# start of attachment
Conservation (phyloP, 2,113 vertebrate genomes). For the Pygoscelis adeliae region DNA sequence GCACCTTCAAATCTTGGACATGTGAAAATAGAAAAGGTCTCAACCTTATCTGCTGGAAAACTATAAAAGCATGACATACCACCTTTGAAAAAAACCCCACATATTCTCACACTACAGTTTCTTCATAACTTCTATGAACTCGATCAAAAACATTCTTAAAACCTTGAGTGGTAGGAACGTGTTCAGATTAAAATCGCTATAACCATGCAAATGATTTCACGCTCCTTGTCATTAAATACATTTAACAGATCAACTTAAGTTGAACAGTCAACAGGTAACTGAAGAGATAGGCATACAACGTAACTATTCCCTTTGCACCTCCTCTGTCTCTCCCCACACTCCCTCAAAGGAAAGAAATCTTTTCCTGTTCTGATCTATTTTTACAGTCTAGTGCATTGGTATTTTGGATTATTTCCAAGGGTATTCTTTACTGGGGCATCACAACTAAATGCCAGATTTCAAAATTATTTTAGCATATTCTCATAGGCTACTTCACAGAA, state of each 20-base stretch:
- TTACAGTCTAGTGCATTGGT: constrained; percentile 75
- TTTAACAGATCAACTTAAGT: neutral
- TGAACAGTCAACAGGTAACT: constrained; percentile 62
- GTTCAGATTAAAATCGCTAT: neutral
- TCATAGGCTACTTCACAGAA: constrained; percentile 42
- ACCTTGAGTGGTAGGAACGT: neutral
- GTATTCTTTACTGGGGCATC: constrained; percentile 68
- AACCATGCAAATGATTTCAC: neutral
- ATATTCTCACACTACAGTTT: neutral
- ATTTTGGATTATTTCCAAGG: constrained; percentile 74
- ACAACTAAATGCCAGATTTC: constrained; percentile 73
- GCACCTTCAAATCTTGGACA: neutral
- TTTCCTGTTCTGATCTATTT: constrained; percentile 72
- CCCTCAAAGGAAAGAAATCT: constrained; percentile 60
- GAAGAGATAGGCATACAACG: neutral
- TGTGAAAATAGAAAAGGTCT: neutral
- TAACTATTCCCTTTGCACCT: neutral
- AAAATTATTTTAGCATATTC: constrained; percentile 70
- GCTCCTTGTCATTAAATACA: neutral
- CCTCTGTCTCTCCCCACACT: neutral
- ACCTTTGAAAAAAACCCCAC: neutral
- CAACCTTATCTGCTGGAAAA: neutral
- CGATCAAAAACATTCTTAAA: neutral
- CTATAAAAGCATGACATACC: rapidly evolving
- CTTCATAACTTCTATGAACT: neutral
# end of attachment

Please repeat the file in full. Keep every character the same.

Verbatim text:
Conservation (phyloP, 2,113 vertebrate genomes). For the Pygoscelis adeliae region DNA sequence GCACCTTCAAATCTTGGACATGTGAAAATAGAAAAGGTCTCAACCTTATCTGCTGGAAAACTATAAAAGCATGACATACCACCTTTGAAAAAAACCCCACATATTCTCACACTACAGTTTCTTCATAACTTCTATGAACTCGATCAAAAACATTCTTAAAACCTTGAGTGGTAGGAACGTGTTCAGATTAAAATCGCTATAACCATGCAAATGATTTCACGCTCCTTGTCATTAAATACATTTAACAGATCAACTTAAGTTGAACAGTCAACAGGTAACTGAAGAGATAGGCATACAACGTAACTATTCCCTTTGCACCTCCTCTGTCTCTCCCCACACTCCCTCAAAGGAAAGAAATCTTTTCCTGTTCTGATCTATTTTTACAGTCTAGTGCATTGGTATTTTGGATTATTTCCAAGGGTATTCTTTACTGGGGCATCACAACTAAATGCCAGATTTCAAAATTATTTTAGCATATTCTCATAGGCTACTTCACAGAA, state of each 20-base stretch:
- TTACAGTCTAGTGCATTGGT: constrained; percentile 75
- TTTAACAGATCAACTTAAGT: neutral
- TGAACAGTCAACAGGTAACT: constrained; percentile 62
- GTTCAGATTAAAATCGCTAT: neutral
- TCATAGGCTACTTCACAGAA: constrained; percentile 42
- ACCTTGAGTGGTAGGAACGT: neutral
- GTATTCTTTACTGGGGCATC: constrained; percentile 68
- AACCATGCAAATGATTTCAC: neutral
- ATATTCTCACACTACAGTTT: neutral
- ATTTTGGATTATTTCCAAGG: constrained; percentile 74
- ACAACTAAATGCCAGATTTC: constrained; percentile 73
- GCACCTTCAAATCTTGGACA: neutral
- TTTCCTGTTCTGATCTATTT: constrained; percentile 72
- CCCTCAAAGGAAAGAAATCT: constrained; percentile 60
- GAAGAGATAGGCATACAACG: neutral
- TGTGAAAATAGAAAAGGTCT: neutral
- TAACTATTCCCTTTGCACCT: neutral
- AAAATTATTTTAGCATATTC: constrained; percentile 70
- GCTCCTTGTCATTAAATACA: neutral
- CCTCTGTCTCTCCCCACACT: neutral
- ACCTTTGAAAAAAACCCCAC: neutral
- CAACCTTATCTGCTGGAAAA: neutral
- CGATCAAAAACATTCTTAAA: neutral
- CTATAAAAGCATGACATACC: rapidly evolving
- CTTCATAACTTCTATGAACT: neutral